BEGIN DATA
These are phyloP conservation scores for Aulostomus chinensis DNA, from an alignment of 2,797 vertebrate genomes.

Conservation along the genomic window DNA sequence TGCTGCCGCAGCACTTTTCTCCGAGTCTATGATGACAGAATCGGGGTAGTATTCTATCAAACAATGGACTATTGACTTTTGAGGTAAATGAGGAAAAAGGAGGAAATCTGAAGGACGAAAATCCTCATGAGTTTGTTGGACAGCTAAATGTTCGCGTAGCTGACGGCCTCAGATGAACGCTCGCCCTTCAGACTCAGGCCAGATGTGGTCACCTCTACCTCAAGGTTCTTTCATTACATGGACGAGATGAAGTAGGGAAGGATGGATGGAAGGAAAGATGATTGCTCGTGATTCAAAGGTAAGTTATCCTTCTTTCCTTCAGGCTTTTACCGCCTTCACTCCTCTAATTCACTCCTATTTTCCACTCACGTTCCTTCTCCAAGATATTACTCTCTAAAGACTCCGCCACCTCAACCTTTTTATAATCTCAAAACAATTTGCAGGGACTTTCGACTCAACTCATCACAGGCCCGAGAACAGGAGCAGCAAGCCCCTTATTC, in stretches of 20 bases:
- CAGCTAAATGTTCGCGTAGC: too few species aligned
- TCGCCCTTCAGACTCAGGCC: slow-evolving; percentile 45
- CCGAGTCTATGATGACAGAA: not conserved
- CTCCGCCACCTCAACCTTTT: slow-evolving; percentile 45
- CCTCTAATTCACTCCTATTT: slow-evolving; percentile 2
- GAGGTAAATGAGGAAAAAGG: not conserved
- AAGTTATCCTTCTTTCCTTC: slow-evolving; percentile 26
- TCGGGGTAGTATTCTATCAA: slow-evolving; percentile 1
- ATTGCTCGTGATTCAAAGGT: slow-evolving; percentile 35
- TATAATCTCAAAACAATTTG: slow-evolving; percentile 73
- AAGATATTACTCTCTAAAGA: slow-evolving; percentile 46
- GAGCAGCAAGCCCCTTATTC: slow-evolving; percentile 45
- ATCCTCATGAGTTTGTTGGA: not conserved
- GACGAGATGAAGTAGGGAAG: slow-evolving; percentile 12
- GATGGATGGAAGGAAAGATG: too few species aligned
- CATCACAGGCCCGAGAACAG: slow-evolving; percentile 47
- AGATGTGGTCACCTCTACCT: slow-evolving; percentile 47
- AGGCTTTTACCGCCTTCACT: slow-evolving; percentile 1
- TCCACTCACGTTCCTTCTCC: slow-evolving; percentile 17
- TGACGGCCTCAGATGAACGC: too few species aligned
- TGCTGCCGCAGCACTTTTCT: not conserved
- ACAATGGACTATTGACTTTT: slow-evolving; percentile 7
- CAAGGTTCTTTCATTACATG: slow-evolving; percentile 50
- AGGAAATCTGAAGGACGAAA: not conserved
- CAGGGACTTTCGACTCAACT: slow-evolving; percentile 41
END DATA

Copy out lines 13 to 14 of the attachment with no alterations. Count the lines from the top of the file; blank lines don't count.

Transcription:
- AAGATATTACTCTCTAAAGA: slow-evolving; percentile 46
- GAGCAGCAAGCCCCTTATTC: slow-evolving; percentile 45